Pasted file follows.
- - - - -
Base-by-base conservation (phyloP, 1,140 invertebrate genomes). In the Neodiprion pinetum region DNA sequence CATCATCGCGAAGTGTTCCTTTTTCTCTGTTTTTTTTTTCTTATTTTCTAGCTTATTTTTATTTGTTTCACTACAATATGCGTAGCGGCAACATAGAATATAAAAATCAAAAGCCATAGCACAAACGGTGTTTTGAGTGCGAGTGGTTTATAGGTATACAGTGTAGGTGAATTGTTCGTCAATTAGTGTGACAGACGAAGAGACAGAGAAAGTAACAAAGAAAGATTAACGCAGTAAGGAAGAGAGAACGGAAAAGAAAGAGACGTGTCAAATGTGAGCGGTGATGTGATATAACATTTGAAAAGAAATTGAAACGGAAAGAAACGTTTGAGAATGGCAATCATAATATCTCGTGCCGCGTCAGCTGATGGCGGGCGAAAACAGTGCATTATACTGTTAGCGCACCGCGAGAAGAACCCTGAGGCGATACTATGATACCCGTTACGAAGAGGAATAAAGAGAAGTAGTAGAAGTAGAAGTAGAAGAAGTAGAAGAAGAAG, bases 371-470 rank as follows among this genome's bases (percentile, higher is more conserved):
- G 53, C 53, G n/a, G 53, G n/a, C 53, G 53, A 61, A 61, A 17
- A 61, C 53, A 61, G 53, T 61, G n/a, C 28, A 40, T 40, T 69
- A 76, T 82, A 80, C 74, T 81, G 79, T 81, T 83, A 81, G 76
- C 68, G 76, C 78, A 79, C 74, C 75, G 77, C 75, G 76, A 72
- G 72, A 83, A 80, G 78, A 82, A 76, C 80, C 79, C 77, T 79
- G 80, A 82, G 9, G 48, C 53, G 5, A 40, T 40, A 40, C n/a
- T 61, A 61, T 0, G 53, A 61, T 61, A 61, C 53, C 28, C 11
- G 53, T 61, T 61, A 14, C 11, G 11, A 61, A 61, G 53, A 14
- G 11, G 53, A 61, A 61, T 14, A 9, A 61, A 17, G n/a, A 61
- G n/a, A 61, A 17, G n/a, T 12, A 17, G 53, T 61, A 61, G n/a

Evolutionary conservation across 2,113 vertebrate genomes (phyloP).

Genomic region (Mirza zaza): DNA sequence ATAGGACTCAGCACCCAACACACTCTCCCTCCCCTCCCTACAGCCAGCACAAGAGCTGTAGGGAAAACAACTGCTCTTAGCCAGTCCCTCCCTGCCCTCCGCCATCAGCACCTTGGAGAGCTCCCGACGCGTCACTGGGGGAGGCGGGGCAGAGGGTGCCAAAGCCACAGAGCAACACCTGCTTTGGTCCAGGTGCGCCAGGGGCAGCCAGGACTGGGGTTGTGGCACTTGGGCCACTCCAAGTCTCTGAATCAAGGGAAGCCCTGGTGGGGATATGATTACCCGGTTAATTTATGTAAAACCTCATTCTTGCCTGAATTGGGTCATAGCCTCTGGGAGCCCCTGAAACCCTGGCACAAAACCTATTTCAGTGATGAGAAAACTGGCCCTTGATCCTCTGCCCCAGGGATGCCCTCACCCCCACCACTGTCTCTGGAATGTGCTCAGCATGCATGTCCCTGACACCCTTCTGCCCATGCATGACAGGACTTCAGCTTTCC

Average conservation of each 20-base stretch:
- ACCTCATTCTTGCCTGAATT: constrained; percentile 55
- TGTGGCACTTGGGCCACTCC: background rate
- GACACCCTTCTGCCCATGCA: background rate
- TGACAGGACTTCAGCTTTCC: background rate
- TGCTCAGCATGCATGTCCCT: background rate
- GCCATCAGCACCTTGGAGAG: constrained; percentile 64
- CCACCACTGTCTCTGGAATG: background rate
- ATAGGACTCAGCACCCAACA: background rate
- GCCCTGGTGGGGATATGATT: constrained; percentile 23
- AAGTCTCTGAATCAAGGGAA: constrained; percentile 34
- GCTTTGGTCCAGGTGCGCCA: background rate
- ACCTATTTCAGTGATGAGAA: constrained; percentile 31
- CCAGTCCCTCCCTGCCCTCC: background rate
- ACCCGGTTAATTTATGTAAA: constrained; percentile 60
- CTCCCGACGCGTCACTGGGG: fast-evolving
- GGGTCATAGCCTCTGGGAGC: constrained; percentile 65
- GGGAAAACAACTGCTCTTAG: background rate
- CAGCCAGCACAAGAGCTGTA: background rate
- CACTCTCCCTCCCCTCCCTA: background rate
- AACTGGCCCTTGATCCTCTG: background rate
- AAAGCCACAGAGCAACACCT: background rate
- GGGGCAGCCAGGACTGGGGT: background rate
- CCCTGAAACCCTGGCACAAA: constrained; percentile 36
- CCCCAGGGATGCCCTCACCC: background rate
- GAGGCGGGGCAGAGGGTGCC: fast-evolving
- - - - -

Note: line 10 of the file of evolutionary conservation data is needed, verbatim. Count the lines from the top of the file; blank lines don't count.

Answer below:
- G 11, G 53, A 61, A 61, T 14, A 9, A 61, A 17, G n/a, A 61